What is Big Data? It has been called the “IT wave of the present era” because of its potential to change business in a fundamental way. Big Data is a discipline that deals specifically with methods to analyze, collect, or otherwise manipulate large data sets which are too complex or large to be efficiently dealt with by conventional data processing software. In addition, Big Data is also being used in specific areas of science and engineering, such as astronomy, computer science, finance, health care, and so on. Today, the term “Big Data” is starting to pop up more often as an informal term, and as such it deserves some close scrutiny.
In simple terms, Big Data is described as the combination of several forms of data analysis – from large database management systems, such as Oracle, Hibernation or Sybase; into the analytical processing power of computers themselves, from a web crawler spidering through billions of web pages to the statistical analysis of those pages’ content. In essence, Big Data is the aggregation of enormous amounts of previously inaccessible, hard-to-manage data into an easily accessible form. However, Big Data is not without its controversy. The main worry is that it may replace – or at least deplete – the role of analysts, specifically of scientists and data technicians, in managing and analyzing this wealth of information. In order to address this issue, several approaches have been developed over the years.
MapReduce is one of the many different data analysis technologies designed to deal with large amount of data. MapReduce is built on the idea of batch-logic technology, originally developed by Google. Batch-logic technology allows for the easy execution of large amount of work pieces, in a manner of putting together small segments of a large amount of work into a single piece of software. In the case of MapReduce, this piece of software is designed to deal with large amount of data from multiple sources and to do so in a much more efficient manner than would be possible with a single processor running multiple processes on an individual computer. Through the use of map Reduce, Google has been able to accelerate its cluster’s processing time by leveraging the machine’s own memory in a way that has never been done before. As such, MapReduce has revolutionized the way that data warehouses are built and managed at scale.
Despite its simplicity, there are two major concepts involved in MapReduce, namely: a data warehouse and a map. A data warehouse is composed of different sources of data. For example, it could contain product information derived from the products list, customer information derived from the contact table, technical data derived from the specifications and tests, etc. The sources of data can be anything that could potentially be considered part of the functionality of an organization. In the case of MapReduce, the various sources of data are consolidated into a single Map. Thus, instead of having to maintain separate source maps for each source of data, the Map contains all the source data in one map.
As previously mentioned, Map Reduce speeds up the analytics process because it allows the system to efficiently manage and sort large sets of unprocessed data. The performance boost comes from the fact that Map Reduce achieves higher efficiencies by combining the processing of large amounts of data with that of analytical tasks. With this concept, map Reduce allows the system to divide analytical tasks into smaller tasks, thereby speeding up the overall processing time of the system. As such, what is meant by “what is the big data analysis” becomes clear – Map Reduce performs much more efficiently than the traditional data analysis method.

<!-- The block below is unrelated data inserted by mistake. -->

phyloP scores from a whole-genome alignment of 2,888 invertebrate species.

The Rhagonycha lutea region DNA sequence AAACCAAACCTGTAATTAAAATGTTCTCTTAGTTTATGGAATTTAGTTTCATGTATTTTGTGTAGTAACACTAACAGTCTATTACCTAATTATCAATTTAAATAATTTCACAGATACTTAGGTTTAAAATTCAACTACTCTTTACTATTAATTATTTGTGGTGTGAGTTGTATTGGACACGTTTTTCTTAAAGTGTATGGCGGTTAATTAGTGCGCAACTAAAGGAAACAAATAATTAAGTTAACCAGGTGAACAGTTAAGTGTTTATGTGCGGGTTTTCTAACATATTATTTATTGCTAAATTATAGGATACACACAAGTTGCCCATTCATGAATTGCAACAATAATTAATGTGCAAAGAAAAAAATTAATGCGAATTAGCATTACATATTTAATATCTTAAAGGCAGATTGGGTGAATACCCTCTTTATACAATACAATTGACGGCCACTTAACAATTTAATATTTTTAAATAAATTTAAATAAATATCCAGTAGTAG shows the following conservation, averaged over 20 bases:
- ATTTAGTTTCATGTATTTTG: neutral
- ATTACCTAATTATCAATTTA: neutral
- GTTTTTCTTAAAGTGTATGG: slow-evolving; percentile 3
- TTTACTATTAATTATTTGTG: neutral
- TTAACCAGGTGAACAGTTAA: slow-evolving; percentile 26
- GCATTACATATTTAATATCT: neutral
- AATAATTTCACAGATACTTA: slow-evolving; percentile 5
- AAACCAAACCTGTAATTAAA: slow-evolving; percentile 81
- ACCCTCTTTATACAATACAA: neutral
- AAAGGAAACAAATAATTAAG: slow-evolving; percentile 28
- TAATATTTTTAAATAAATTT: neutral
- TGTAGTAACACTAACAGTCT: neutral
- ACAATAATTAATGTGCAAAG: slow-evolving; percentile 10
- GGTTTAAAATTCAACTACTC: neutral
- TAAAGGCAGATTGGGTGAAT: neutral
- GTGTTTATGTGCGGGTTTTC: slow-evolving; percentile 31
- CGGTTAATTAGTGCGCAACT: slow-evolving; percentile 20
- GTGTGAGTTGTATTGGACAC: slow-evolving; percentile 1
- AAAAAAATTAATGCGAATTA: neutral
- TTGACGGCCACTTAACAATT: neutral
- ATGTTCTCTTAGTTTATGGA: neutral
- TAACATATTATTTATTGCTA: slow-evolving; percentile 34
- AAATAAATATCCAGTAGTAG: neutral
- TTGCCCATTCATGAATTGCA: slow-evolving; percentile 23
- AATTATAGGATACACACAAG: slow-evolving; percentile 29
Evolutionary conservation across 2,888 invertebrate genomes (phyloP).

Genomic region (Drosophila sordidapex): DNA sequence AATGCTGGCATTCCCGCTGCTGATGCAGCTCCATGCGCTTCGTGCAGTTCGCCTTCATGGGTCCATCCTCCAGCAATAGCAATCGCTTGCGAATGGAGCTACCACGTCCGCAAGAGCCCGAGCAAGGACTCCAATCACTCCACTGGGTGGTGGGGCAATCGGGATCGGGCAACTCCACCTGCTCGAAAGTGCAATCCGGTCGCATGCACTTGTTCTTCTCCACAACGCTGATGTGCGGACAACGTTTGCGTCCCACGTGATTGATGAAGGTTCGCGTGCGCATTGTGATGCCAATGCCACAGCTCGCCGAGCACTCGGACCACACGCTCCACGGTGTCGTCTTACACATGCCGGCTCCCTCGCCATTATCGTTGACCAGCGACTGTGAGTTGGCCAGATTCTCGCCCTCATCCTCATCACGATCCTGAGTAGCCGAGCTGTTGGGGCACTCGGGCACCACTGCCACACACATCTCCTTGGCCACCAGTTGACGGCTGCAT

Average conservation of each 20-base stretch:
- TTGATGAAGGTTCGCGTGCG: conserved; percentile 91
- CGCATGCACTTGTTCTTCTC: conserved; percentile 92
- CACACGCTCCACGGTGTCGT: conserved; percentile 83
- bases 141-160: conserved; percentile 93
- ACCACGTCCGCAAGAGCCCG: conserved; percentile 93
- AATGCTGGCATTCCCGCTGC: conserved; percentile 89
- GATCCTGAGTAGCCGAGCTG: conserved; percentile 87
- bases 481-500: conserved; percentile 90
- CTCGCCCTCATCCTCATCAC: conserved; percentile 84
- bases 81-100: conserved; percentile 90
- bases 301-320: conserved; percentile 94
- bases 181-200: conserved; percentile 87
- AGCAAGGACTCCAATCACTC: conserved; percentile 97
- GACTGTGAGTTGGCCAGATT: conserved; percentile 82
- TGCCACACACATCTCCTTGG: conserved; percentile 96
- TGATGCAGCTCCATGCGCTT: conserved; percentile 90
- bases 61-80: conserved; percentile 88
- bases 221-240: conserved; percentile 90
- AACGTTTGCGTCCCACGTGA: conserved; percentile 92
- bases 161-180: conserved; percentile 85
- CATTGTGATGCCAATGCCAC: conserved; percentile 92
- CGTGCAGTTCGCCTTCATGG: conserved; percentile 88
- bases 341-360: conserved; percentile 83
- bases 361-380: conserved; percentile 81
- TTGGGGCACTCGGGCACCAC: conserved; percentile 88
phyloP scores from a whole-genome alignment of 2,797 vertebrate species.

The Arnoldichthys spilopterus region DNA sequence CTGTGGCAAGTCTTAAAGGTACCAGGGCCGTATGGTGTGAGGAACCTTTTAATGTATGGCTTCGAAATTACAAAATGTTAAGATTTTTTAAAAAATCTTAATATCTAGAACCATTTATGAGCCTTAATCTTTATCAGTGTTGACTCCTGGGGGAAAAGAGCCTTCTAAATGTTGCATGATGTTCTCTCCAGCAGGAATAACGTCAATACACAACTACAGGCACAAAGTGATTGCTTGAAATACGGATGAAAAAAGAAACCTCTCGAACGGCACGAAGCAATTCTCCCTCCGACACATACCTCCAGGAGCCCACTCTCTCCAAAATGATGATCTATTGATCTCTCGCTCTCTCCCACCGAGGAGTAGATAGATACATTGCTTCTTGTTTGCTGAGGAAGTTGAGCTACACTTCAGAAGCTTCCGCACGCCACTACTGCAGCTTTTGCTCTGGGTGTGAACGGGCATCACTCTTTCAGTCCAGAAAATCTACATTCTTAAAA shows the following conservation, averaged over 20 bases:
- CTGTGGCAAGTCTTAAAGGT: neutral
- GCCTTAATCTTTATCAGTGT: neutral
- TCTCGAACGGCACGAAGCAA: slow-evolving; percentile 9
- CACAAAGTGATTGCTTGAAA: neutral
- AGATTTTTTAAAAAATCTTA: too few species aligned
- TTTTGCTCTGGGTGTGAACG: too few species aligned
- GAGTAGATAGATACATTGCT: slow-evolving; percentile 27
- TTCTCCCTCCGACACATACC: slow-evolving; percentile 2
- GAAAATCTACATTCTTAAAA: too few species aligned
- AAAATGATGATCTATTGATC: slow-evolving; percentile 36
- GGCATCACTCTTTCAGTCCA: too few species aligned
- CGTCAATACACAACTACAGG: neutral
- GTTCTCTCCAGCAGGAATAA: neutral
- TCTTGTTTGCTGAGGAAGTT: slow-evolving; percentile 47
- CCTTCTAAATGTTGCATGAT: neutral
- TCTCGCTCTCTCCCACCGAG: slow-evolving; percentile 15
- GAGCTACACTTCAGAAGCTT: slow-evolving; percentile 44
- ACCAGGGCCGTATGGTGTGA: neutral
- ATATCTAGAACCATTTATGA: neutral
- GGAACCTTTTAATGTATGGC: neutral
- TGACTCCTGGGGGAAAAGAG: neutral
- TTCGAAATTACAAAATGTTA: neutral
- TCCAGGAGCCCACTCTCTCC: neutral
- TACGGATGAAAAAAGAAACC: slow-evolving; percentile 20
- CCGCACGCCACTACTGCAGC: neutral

However, what is important to understand about Map Reduce is that it is not a standalone piece of software. Rather, it is one of the components of an Apache Hadoop distribution like Hadoop Distributed Data Discovery (HDFD). For example, Twitter uses Hadoop Distributed Memory Analytics (DMA) to collect a large amount of user data and then used it for the purpose of analyzing the data. Facebook’s use of Hadoop is further examples of the application of big data analytics.
Hadoop framework is based on the Map-Reduce Architecture. In essence, Hadoop makes use of Map Reduce to achieve the set goal – the collection, processing and analysis of large amount of data that can be processed in real time. In addition, Map Reduce also takes care of the redundancy of jobs that require joins. This redundancy enables users to reap benefits from increased capacity and throughput of their data analysis project. Basically, Map Reduce takes care of the complexity of managing real-time data, providing a solution that can be used in almost any commercial enterprise software applications.
While Hadoop and Map Reduce technologies are designed for the analysis of large amount of data and are consequently, very useful for making insights on trends in the financial domain, they go beyond this. Beyond the key insights that Hadoop provides, it can also provide other inferences about changes in time. For example, taking a look at Twitter since 2021, it is easy to see how things have changed over the years, both for the website as well as its user base. Based on Twitter data, one can come to the conclusion that there has been significant increases in the number of new users, which can also be associated with rises in the number of tweets per day. The importance of big data analysis in this context is not limited to the business domain only, but also for public sector research and analysis.